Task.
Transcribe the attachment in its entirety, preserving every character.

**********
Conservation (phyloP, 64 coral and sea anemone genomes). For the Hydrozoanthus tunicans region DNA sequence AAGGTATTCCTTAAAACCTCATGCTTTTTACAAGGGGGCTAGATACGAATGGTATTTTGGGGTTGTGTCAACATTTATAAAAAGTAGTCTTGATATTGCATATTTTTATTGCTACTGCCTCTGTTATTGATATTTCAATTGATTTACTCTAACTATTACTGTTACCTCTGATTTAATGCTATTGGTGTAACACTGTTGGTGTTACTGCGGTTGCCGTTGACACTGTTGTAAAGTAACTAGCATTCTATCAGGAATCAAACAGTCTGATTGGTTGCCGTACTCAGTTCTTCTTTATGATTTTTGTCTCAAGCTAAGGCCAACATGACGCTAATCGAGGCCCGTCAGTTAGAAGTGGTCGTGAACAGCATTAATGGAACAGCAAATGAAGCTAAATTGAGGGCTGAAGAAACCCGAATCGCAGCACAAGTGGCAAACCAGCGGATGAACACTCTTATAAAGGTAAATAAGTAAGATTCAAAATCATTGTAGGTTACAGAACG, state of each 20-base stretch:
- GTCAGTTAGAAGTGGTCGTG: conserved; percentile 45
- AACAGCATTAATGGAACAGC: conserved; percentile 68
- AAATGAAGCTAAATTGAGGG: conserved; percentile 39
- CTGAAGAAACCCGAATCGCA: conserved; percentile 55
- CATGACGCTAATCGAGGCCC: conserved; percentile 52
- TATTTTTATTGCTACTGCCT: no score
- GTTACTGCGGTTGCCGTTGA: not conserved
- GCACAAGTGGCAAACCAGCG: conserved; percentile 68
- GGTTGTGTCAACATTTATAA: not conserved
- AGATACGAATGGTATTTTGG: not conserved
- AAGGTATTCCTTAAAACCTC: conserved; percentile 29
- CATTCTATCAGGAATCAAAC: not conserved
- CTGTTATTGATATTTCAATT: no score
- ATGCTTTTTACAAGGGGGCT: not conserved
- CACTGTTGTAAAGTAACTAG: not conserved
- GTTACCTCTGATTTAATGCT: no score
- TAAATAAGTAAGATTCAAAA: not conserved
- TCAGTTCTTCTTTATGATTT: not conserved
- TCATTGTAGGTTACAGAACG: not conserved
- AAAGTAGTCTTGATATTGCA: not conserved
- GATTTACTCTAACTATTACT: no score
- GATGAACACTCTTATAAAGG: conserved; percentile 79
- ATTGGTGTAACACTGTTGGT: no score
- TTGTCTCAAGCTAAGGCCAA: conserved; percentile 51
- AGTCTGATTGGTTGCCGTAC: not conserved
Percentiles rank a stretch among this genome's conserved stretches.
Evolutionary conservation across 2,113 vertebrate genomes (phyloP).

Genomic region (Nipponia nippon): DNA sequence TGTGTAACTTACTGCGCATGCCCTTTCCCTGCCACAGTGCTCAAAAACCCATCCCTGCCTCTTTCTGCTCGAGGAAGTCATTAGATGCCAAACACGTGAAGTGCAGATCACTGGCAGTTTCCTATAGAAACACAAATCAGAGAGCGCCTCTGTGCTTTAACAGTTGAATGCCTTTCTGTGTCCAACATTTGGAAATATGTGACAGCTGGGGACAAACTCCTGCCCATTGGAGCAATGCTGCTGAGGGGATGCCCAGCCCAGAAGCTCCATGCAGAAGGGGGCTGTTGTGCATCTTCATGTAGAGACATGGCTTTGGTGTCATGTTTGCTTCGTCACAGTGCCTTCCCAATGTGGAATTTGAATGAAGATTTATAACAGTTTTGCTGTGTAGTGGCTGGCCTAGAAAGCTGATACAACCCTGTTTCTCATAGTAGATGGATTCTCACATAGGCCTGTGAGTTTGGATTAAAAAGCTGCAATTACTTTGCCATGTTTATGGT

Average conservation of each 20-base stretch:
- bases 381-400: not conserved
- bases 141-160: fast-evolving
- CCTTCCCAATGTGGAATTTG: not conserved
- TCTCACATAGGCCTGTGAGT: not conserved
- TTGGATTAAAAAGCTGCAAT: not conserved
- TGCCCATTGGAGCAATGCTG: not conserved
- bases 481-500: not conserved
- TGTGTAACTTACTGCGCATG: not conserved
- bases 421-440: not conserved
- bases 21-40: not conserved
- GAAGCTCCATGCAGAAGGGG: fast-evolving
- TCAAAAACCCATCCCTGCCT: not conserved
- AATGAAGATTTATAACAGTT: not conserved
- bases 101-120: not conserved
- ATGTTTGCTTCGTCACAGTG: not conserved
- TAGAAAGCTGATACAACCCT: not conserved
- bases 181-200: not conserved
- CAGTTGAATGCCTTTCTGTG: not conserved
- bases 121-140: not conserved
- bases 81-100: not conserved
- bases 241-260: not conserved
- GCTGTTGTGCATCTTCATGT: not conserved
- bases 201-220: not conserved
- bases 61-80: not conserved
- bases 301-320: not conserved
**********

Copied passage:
Conservation (phyloP, 64 coral and sea anemone genomes). For the Hydrozoanthus tunicans region DNA sequence AAGGTATTCCTTAAAACCTCATGCTTTTTACAAGGGGGCTAGATACGAATGGTATTTTGGGGTTGTGTCAACATTTATAAAAAGTAGTCTTGATATTGCATATTTTTATTGCTACTGCCTCTGTTATTGATATTTCAATTGATTTACTCTAACTATTACTGTTACCTCTGATTTAATGCTATTGGTGTAACACTGTTGGTGTTACTGCGGTTGCCGTTGACACTGTTGTAAAGTAACTAGCATTCTATCAGGAATCAAACAGTCTGATTGGTTGCCGTACTCAGTTCTTCTTTATGATTTTTGTCTCAAGCTAAGGCCAACATGACGCTAATCGAGGCCCGTCAGTTAGAAGTGGTCGTGAACAGCATTAATGGAACAGCAAATGAAGCTAAATTGAGGGCTGAAGAAACCCGAATCGCAGCACAAGTGGCAAACCAGCGGATGAACACTCTTATAAAGGTAAATAAGTAAGATTCAAAATCATTGTAGGTTACAGAACG, state of each 20-base stretch:
- GTCAGTTAGAAGTGGTCGTG: conserved; percentile 45
- AACAGCATTAATGGAACAGC: conserved; percentile 68
- AAATGAAGCTAAATTGAGGG: conserved; percentile 39
- CTGAAGAAACCCGAATCGCA: conserved; percentile 55
- CATGACGCTAATCGAGGCCC: conserved; percentile 52
- TATTTTTATTGCTACTGCCT: no score
- GTTACTGCGGTTGCCGTTGA: not conserved
- GCACAAGTGGCAAACCAGCG: conserved; percentile 68
- GGTTGTGTCAACATTTATAA: not conserved
- AGATACGAATGGTATTTTGG: not conserved
- AAGGTATTCCTTAAAACCTC: conserved; percentile 29
- CATTCTATCAGGAATCAAAC: not conserved
- CTGTTATTGATATTTCAATT: no score
- ATGCTTTTTACAAGGGGGCT: not conserved
- CACTGTTGTAAAGTAACTAG: not conserved
- GTTACCTCTGATTTAATGCT: no score
- TAAATAAGTAAGATTCAAAA: not conserved
- TCAGTTCTTCTTTATGATTT: not conserved
- TCATTGTAGGTTACAGAACG: not conserved
- AAAGTAGTCTTGATATTGCA: not conserved
- GATTTACTCTAACTATTACT: no score
- GATGAACACTCTTATAAAGG: conserved; percentile 79
- ATTGGTGTAACACTGTTGGT: no score
- TTGTCTCAAGCTAAGGCCAA: conserved; percentile 51
- AGTCTGATTGGTTGCCGTAC: not conserved
Percentiles rank a stretch among this genome's conserved stretches.
Evolutionary conservation across 2,113 vertebrate genomes (phyloP).

Genomic region (Nipponia nippon): DNA sequence TGTGTAACTTACTGCGCATGCCCTTTCCCTGCCACAGTGCTCAAAAACCCATCCCTGCCTCTTTCTGCTCGAGGAAGTCATTAGATGCCAAACACGTGAAGTGCAGATCACTGGCAGTTTCCTATAGAAACACAAATCAGAGAGCGCCTCTGTGCTTTAACAGTTGAATGCCTTTCTGTGTCCAACATTTGGAAATATGTGACAGCTGGGGACAAACTCCTGCCCATTGGAGCAATGCTGCTGAGGGGATGCCCAGCCCAGAAGCTCCATGCAGAAGGGGGCTGTTGTGCATCTTCATGTAGAGACATGGCTTTGGTGTCATGTTTGCTTCGTCACAGTGCCTTCCCAATGTGGAATTTGAATGAAGATTTATAACAGTTTTGCTGTGTAGTGGCTGGCCTAGAAAGCTGATACAACCCTGTTTCTCATAGTAGATGGATTCTCACATAGGCCTGTGAGTTTGGATTAAAAAGCTGCAATTACTTTGCCATGTTTATGGT

Average conservation of each 20-base stretch:
- bases 381-400: not conserved
- bases 141-160: fast-evolving
- CCTTCCCAATGTGGAATTTG: not conserved
- TCTCACATAGGCCTGTGAGT: not conserved
- TTGGATTAAAAAGCTGCAAT: not conserved
- TGCCCATTGGAGCAATGCTG: not conserved
- bases 481-500: not conserved
- TGTGTAACTTACTGCGCATG: not conserved
- bases 421-440: not conserved
- bases 21-40: not conserved
- GAAGCTCCATGCAGAAGGGG: fast-evolving
- TCAAAAACCCATCCCTGCCT: not conserved
- AATGAAGATTTATAACAGTT: not conserved
- bases 101-120: not conserved
- ATGTTTGCTTCGTCACAGTG: not conserved
- TAGAAAGCTGATACAACCCT: not conserved
- bases 181-200: not conserved
- CAGTTGAATGCCTTTCTGTG: not conserved
- bases 121-140: not conserved
- bases 81-100: not conserved
- bases 241-260: not conserved
- GCTGTTGTGCATCTTCATGT: not conserved
- bases 201-220: not conserved
- bases 61-80: not conserved
- bases 301-320: not conserved